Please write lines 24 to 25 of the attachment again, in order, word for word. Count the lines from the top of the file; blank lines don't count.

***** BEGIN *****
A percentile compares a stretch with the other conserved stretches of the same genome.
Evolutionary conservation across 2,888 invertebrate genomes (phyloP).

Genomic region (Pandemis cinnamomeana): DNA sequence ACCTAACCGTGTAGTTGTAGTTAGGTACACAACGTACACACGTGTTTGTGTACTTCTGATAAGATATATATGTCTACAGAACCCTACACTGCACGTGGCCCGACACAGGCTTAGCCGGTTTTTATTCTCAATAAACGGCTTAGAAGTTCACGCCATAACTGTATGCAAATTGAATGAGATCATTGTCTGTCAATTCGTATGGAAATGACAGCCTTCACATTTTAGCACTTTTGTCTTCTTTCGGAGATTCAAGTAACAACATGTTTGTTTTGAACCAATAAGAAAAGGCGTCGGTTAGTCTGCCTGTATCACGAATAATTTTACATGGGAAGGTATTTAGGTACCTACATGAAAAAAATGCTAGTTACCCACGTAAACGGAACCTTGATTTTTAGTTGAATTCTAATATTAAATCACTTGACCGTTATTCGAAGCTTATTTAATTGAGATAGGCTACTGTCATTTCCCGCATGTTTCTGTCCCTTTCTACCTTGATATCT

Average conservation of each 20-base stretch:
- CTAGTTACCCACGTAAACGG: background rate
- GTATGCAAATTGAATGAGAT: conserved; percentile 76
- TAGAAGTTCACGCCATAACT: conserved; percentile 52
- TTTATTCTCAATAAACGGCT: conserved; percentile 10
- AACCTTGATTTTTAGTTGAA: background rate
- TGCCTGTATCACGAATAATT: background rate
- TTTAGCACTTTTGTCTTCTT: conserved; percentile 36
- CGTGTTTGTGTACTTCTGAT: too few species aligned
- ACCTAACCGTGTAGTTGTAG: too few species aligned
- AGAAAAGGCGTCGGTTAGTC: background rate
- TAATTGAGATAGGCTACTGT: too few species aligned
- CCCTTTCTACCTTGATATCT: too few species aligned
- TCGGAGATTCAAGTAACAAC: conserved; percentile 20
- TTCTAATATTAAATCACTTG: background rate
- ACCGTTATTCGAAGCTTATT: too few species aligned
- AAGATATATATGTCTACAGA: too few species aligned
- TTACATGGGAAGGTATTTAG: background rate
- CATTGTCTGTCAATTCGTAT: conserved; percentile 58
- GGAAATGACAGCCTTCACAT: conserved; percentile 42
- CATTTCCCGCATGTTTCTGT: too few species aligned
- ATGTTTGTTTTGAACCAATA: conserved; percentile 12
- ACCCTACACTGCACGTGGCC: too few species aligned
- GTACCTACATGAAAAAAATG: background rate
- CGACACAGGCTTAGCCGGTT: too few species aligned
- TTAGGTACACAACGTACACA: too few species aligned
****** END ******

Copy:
- CATTTCCCGCATGTTTCTGT: too few species aligned
- ATGTTTGTTTTGAACCAATA: conserved; percentile 12